# The easy math guide for traders

Most traders tend to overlook some simple calculations that could significantly improve their trading. So, here’s the easy math guide for traders.

We’ve simplified all essential trading calculations, for all traders – beginners and expert traders alike. Regardless of the asset you trade – crypto, Forex, stocks, indices, or ETFs – you’ll encounter some common calculations that you must factor into your trading. This article discusses the easy math guide for traders, including the value of pips, leverage, and margin, position sizing, drawdown, trade expectancy, and risk-reward ratio.

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## Margin

Margin is sometimes mistakenly referred to as leverage. Leverage is a credit facility extended to you by your broker or exchange, which helps you increase your exposure to a particular asset. For example, if you take leverage of 100:1, you will open a position that is 100x the size of your account deposit. Say you have a \$1000 deposit in your account. With leverage of 100:1, you can open a position worth \$100,000.

Margin is the minimum deposit required to open and maintain a leveraged position. This means that your margin entirely depends on the leverage.

Margin = Trade Size In \$ / Leverage

The spread usually applies when trading CFDs. It’s the difference between the bid price and the ask price and is commonly referred to as the bid/ask spread. The bid price is the price that your broker/exchange will demand when you buy a currency pair, while the ask price is the price that you receive when you sell a currency pair.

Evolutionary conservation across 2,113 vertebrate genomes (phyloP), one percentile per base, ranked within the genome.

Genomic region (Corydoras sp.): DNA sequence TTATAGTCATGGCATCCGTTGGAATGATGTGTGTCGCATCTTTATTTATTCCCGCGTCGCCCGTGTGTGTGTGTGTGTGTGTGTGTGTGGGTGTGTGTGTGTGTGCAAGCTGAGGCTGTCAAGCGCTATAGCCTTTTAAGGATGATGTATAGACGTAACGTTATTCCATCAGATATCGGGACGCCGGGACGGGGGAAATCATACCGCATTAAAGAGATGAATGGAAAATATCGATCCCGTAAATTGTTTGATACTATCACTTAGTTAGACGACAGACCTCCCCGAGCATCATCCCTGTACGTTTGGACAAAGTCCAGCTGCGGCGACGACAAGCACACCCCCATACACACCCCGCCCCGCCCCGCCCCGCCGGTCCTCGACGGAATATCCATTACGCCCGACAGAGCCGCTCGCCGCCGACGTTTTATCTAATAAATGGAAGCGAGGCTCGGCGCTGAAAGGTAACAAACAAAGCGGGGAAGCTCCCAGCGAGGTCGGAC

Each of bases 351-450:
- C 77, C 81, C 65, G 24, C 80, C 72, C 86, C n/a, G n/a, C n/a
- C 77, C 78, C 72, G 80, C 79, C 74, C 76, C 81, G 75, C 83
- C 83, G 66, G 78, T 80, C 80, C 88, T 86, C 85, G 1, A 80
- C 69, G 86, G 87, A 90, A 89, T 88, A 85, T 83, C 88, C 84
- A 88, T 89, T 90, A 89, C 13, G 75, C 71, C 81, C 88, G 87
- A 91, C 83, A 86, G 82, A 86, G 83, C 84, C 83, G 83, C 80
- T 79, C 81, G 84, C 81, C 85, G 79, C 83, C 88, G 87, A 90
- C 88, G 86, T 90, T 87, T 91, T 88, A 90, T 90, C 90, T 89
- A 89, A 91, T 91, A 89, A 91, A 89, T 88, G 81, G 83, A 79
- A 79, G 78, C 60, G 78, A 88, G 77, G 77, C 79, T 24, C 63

Note that the spread is often considered a cost to the trader.

## Position sizing

Position sizing should be the first thing any trader does. As the name suggests, it shows the size of the position you should open, depending on the risk you are comfortable taking. These are the four figures you’ll need to compute a trade’s position sizing:

Start from \$10, earn to \$1000
• Account size
• The risk you are willing to take per trade (you decide this arbitrarily)
• Amount at risk = risk * Account size
• The entry price
• The intended stop loss price

And here’s the position sizing formula in crypto:

Position sizing = Position Size for long positions (# of Coins) = Amount at Risk / (Entry Price – Stop Loss Price)

When calculating the position sizing for Forex, you’ll have to factor in the pip value of the asset you’re trading.

Start test ## Pip value

Changes in tradable assets are measured in pips. They represent a measure of the smallest change possible in a tradable asset. Typically, how pips are calculated depends on how the tradable asset is quoted. The pip value can be calculated and expressed in different currencies, the base or the quoted currency, or the account currency.

In Forex, value of 1 pip = (0.0001 / Current Exchange Rate) * Trade Size

In crypto trading, value of 1 pip =  (Cryptocurrency Units per 1 Lot * Position Volume) / 1Cryptocurrency Decimals

## Maximum drawdown

It’s only natural to have losing trades, which makes risk management all the more important. But how do you measure the risk you’ll be taking? This is where maximum drawdown comes in.

Maximum drawdown (MDD) is a measure of an asset’s largest price drop from a peak to a trough. MDD measures the drop in the value of an investment (or a single trade) from its lowest trough and the highest peak before the trough. Statistically, this is an accurate way of measuring historical volatility and can be used to inform the downside of a particular investment, or trade.

MDD = (Peak value before largest drop – Lowest value before new high established) / (Peak value before largest drop)

As a risk management measure, you should opt for strategies that have the lowest possible maximum drawdown. That’s because they allow you to withstand a period of losing streaks, without blowing up your account, or significantly impacting your capital.